Abu Dhabi's sewerage and wastewater treatment systems are being revamped to meet the demands of a growing population, constructing a system that will see 100% re-use of sewage in the Emirate in the decades ahead.
Cities, both developed and developing, tend to be identified by the buildings and structures that make up their skylines; and the more iconic, the better. Sydney has the Opera house, Paris the Eiffel Tower, Cairo the Pyramids. Bridges, high-rise buildings, glittering hotels, vibrant shopping malls and market squares, and unique architectural styles and designs that incorporate aspects of the local heritage and culture all become part of a city’s image. An aerial look at Abu Dhabi’s landscape would immediately draw attention to landmark structures like the Sheikh Zayed Mosque, the Etihad Towers, the Louvre coming to life on Saadiyat Island, the Hyatt Capital Gate—the farthest-leaning man-made building in the world, or the first circular disc-shaped building in the Middle East, the Aldar headquarters building in Al Raha Beach—just to point out a few. But when it comes to developing urban infrastructure, what often goes unnoticed and unseen by most is what lies behind the “image factor,” or rather beneath it, deep underground in its sewers.
Back in 2008, the Abu Dhabi Sewerage Services Company (ADSSC) initiated the construction of a Strategic Tunnel Enhancement Program (STEP) for the Emirate of Abu Dhabi, a 48-km deep-tunnel network that would use gravity and hydraulic pumping systems to redirect Abu Dhabi’s wastewater from the city central areas to treatment facilities further out—adding capacity to the network and reducing the risk of flooding and unpleasant odors reaching the city streets. Previously described as a strained system, the project enhances Abu Dhabi’s sewerage networks as it takes into account the major social, economic, and environmental factors that come along with a growing city like Abu Dhabi and the impact they have on urban sewerage systems. The deep-level aspect of the tunnel project and the wastewater re-use technology plans in the works have set new standards and new records for Abu Dhabi’s urban environment, paving the way for sustainable urban development moving forward.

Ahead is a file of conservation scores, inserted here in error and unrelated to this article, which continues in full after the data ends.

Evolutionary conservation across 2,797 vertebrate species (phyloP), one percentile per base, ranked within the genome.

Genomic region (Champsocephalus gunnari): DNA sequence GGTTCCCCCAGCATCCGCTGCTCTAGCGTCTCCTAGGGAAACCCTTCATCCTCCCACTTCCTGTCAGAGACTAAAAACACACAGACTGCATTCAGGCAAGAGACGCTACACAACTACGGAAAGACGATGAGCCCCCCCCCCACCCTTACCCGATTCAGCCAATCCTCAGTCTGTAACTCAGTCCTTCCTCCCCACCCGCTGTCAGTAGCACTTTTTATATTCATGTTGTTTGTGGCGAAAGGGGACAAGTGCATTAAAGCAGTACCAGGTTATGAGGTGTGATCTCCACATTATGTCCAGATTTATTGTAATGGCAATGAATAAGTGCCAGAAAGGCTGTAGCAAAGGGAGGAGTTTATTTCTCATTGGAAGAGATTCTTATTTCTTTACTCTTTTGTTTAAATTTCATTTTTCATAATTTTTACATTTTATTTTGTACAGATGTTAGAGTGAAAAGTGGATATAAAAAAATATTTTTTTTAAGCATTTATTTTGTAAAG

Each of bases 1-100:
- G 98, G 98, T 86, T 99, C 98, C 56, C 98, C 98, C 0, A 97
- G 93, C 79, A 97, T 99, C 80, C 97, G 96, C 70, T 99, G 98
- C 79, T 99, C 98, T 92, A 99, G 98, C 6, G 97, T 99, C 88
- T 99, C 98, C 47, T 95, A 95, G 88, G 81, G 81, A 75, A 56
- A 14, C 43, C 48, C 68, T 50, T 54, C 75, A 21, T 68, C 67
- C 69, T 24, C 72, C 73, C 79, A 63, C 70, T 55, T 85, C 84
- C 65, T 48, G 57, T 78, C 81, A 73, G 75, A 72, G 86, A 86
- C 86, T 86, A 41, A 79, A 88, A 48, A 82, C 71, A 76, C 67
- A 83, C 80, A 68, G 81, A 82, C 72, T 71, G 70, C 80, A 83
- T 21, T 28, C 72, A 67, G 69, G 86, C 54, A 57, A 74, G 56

With the expectation of Abu Dhabi’s local population to surpass 5 million by 2030 comes a strong need to plan ahead, which Abu Dhabi has done with vision and foresight. As per the criteria laid out in the Abu Dhabi Urban Structure Framework Plan 2030, the UAE capital city has been taking forward-thinking measures to not only accommodate the growth but ensure that the Emirate’s cityscape evolves sustainably, in line with specific environmental criteria. The ADSSC’s tunnel enhancement project is one of the most vital and strategic projects in the plan. Though not the most fashionable or visible, it ensures that Abu Dhabi can grow sustainably and that its physical infrastructure can accommodate the anticipated population growth in the coming years. The construction of a new sewerage tunnel system in Abu Dhabi replacing the old tunnels makes Abu Dhabi’s urban infrastructure more robust and able to withstand the added demand that will be placed on the system, which is estimated to be 1.7 million m3 of sewage in 2030. From the previous 400,000 m3 capacity of the old system, the ADSSC’s tunnel enhancement enables Abu Dhabi to continue its city growth and expansion plans into the future without a hitch. Furthermore, with increased urban population comes increased demand for water, a precious and scarce resource particularly in the desert climate of the Middle East. The eco-friendly design of the new sewerage system is aimed at increasing the re-use capabilities of Abu Dhabi’s wastewater, roughly 40% of which is being directed in the sea rather than treated for re-use, with the ultimate aim of having 100% re-use capabilities over the next five years.
With the population of Abu Dhabi expected to exceed 5 million in 2030 comes a vital need to examine the impact an expanding population will have on the city’s urban infrastructure. The construction of an enhanced sewerage and wastewater system strengthens Abu Dhabi’s ability to continue its economic development sustainably. Merging Abu Dhabi’s need to accommodate its growing population, increasing demand for potable water and address the issue of water scarcity and environmental protection all at once is exactly what the ADSSC’s sewerage project does and will ensure Abu Dhabi continues along its path towards attaining its desired status as the sustainable capital of the Arab world.
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